By Christine Bragan
When Yvonne Ng left her native Singapore to study photography in the United States, little did she know she was on the path to becoming an Academy Award winner! The recent City College of New York graduate, who received a scholarship from New York Women in Film & Television (NYWIFT), won a Student Academy Award for her powerful short film Cloud Kumo, about a Hiroshima survivor and her granddaughter.
NYWIFT Board member Christine Bragan spoke to Yvonne about the making of the film, her inspirations, and how her mother’s support has been integral to her success in the United States.
Christine Bragan: First of all, congratulations are in order.
Yvonne Ng: Yes, thank you very much! It’s all very exciting.
CB: It is! So why don’t you tell me a little bit about yourself?
YN: I actually come from a photography background. I was a commercial photographer for over ten years here in New York. I really wanted to make a film, but I didn’t know how to, so I enrolled in the MFA program at City College of New York. I just graduated this past year with my thesis film, Cloud Kumo.
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Cloud Kumo Trailer
CB: What drove you to make a film about this particular topic?
YN: A few years ago, I attended the Nuclear Non-Proliferation Conference at the UN. That was my first encounter with bomb survivors and the NGO’s working for the cause. This is a very urgent matter. I felt the media had not been talking about it, so I asked myself what could I do. I decided to pursue my master’s degree in filmmaking with the intention of making a film to share the stories and experiences from the atomic bomb survivors.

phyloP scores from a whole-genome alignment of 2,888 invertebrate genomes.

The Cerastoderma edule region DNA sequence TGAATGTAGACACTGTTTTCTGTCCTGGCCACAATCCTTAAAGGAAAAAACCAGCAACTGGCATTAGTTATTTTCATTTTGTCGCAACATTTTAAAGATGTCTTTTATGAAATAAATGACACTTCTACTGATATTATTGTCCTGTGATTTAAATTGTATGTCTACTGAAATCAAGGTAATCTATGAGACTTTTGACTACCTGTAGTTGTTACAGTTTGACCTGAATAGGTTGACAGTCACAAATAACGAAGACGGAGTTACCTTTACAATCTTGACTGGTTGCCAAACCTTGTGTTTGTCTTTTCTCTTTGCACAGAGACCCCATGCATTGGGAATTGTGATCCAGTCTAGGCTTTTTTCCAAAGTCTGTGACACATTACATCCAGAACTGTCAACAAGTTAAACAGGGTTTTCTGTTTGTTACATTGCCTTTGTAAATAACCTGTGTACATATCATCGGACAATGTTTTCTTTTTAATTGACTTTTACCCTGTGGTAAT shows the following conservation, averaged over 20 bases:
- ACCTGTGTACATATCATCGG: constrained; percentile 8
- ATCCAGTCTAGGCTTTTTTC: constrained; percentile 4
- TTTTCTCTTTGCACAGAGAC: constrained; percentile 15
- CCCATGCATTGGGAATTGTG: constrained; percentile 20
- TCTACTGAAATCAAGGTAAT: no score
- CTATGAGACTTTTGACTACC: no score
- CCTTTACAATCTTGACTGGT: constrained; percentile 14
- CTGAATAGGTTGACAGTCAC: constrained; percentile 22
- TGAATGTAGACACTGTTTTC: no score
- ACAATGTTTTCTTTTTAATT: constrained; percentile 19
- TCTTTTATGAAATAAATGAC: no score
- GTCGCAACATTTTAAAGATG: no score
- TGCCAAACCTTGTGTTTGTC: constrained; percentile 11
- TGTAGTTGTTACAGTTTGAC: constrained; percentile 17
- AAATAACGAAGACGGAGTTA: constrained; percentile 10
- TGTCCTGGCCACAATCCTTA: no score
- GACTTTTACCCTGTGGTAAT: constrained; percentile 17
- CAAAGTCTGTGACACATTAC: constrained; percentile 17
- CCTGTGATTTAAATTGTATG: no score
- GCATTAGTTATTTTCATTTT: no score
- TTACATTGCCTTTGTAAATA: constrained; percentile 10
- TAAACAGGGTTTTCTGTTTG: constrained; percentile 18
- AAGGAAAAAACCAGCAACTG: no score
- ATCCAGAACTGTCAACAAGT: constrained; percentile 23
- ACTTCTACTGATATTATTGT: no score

CB: Amazing. What do you hope to accomplish as a filmmaker? How do you define success for yourself in the filmmaking realm?
YN: Actually, I decided to develop a trilogy, and Cloud Kumo will be the first chapter to this series. My hopes for this trilogy, which will eventually turn into a feature, are to raise social awareness, and to encourage help people to learn more about this issue. And, as a filmmaker, I am also very interested in documentaries and about human rights. After I graduated, I was working as a gaffer on a short thriller—the message behind it is [that there are] 64,000 missing black women in this country. It’s about the lack of police investigation, and everything that has to do with gender and sex. So, I’m very drawn to stories, or documentaries, that talk about humanity and social causes.
CB: Who are some creators, directors, or writers that you admire?
YN: One artist and filmmaker that I really admire is Agnes Varda. She has a strong photography background and filmmaking. I even got to meet her a few years ago when she came for the New York Film Festival, and it was a delight. Another person that I really admire is one of my favorite DPs, Mark Lee Ping Bin. His philosophy when it comes to capturing images, is very Zen, much about allowing the environment to tell the story instead of being the one that’s in full control.
CB: It’s an interesting time in the entertainment industry, be it film or TV, where the distribution models are vast. How do you think about that when you’re creating a film and you want to share whatever message or story that you’re communicating through your art? Do you think about how you’re going to get that in front of people? Do you have a tendency more to try to create something for a theatrical experience versus a streaming experience versus a television experience?